I returned from a Youth and AIDS meeting in Johannesburg last week and found this email from one of the Ethiopian participants I met there. His name is Nibretie, a program officer from a UN agency in Addis Ababa. He wrote:
Thank you for all your logistical support for the Regional Consultation in South Africa.
Please advise how we should start the project you told me last time to support women in spinning and weaving. Maybe you could send me the type of materials that could be made available so that I can discuss the issue with my colleagues and partners?
As you know, there are a number of destitute women who need to be supported to improve their livelihood. There are also sex workers and women living with HIV/AIDS who badly need such support.
Thank you and kind regards,
Today, as I was sipping coffee at the office cafeteria after lunch, who should I see but Nibretie, in Washington for a training course. He was surpised to see me as well as he didn't think I was based in Washington.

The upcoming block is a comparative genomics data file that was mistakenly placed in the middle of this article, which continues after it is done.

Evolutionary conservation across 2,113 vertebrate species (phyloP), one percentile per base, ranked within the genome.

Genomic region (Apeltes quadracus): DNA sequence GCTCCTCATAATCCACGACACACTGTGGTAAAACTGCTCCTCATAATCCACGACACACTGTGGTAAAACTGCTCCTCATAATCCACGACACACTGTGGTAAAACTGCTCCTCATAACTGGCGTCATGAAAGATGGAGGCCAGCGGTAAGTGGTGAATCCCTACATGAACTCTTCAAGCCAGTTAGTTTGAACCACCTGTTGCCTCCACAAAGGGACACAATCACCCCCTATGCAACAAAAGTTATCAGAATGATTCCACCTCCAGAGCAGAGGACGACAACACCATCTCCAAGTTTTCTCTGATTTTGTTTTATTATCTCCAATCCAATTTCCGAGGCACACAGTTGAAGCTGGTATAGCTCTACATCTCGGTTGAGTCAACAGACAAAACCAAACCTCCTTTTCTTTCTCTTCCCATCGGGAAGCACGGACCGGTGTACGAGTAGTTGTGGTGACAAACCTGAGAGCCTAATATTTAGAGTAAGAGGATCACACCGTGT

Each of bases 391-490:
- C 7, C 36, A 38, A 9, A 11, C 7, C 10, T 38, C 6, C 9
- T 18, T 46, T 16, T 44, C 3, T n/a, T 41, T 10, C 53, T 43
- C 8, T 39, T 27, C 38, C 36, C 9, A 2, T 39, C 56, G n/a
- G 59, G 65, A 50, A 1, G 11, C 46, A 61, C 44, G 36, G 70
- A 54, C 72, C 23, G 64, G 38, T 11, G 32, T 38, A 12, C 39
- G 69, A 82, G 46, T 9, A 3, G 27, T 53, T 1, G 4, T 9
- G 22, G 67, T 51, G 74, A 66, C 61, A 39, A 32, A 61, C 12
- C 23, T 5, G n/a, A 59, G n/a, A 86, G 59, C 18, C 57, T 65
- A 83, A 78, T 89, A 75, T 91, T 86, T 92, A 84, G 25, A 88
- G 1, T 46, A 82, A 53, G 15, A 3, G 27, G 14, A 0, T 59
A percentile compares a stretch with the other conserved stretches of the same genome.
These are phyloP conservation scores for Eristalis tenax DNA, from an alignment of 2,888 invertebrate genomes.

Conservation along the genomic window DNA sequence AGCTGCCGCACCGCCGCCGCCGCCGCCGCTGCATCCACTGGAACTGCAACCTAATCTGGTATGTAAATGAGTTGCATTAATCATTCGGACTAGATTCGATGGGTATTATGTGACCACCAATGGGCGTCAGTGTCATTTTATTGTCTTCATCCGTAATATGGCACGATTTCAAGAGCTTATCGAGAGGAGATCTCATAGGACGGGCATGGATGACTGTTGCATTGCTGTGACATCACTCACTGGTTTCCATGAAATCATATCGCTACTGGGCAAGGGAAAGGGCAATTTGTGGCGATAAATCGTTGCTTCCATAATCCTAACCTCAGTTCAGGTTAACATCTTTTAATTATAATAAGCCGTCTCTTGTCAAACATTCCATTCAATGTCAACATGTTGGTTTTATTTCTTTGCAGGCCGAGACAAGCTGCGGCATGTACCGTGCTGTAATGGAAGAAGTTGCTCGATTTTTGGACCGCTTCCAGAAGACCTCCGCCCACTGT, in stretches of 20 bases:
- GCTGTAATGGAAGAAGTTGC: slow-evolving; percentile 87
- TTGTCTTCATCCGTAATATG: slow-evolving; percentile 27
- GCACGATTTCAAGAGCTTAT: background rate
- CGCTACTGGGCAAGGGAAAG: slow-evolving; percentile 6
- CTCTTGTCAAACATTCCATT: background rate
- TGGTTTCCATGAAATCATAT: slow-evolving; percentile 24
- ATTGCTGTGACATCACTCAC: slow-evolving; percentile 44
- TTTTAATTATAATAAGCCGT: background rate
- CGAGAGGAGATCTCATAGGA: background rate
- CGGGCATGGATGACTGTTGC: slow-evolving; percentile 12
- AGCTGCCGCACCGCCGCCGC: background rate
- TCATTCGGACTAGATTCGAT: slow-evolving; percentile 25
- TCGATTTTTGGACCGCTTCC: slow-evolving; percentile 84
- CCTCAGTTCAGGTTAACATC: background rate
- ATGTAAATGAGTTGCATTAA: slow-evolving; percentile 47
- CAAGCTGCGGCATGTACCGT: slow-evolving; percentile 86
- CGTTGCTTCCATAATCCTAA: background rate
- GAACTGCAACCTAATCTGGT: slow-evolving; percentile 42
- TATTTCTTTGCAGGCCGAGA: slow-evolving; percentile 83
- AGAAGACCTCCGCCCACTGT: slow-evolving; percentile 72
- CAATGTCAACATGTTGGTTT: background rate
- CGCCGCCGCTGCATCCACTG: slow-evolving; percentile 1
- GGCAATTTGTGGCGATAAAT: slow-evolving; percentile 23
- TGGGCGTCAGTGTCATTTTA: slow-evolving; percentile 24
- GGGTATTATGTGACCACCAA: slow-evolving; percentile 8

Now I have to quickly put together something for Nibretie to take back to Addis. Fortunately, I still have one book charkha at home. I've just ordered a DVD copy of "Basic Techniques and Charkha Proficiency" by Eileen Hallman to serve as a manual and I hope it arrives before he leaves end of next week.
Today I also placed an order for a Babe charkha and Pinkie from Nels Wiberg of Babe's Fiber Garden. The Babe will go to Ethiopia, while the Pinkie will go to Mali. I have a standing request from Korotimi of the Sinigessigui guild in Ségou, Mali, for a Pinkie.
Previously, I gave Sinigessigui four sets of handcarders and four book charkhas. At that time, I didn't know the Malians knew how to use spinning wheels so I brought only one Pinkie which went to the Nieleni guild in the same city. Korotimi has since, checked out the Pinkie at their sister guild and I got an email saying, yes, they are interested in receiving one.